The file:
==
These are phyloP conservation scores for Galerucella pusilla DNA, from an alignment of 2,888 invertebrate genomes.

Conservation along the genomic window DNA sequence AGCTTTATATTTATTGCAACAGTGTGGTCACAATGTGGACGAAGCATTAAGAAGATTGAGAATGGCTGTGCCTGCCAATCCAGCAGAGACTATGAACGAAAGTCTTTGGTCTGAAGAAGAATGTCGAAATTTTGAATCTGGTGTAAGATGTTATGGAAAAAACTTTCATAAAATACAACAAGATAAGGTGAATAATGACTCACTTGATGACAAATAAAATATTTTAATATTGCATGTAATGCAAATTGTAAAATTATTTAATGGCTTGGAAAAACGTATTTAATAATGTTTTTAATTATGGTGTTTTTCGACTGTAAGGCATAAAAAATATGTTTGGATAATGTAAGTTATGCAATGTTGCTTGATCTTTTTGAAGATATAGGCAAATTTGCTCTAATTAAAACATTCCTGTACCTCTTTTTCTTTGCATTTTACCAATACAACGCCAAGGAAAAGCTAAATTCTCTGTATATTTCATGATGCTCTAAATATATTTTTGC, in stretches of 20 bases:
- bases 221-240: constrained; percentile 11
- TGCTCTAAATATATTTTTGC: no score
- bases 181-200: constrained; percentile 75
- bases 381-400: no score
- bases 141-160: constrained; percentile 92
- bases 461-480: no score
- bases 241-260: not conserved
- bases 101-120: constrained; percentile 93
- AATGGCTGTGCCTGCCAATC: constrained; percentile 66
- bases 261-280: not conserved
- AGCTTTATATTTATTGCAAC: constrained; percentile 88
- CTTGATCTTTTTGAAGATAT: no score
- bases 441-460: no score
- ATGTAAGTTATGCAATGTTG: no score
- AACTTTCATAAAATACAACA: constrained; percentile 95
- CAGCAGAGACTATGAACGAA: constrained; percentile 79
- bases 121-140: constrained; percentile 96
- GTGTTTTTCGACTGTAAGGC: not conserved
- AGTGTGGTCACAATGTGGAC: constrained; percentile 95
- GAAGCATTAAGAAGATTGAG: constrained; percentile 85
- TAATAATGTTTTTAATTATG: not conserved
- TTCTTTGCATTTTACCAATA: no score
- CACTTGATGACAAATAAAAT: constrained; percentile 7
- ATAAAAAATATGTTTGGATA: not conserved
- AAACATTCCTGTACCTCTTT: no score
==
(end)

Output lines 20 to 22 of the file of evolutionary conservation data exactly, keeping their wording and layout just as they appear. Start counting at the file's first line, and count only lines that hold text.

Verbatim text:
- GTGTTTTTCGACTGTAAGGC: not conserved
- AGTGTGGTCACAATGTGGAC: constrained; percentile 95
- GAAGCATTAAGAAGATTGAG: constrained; percentile 85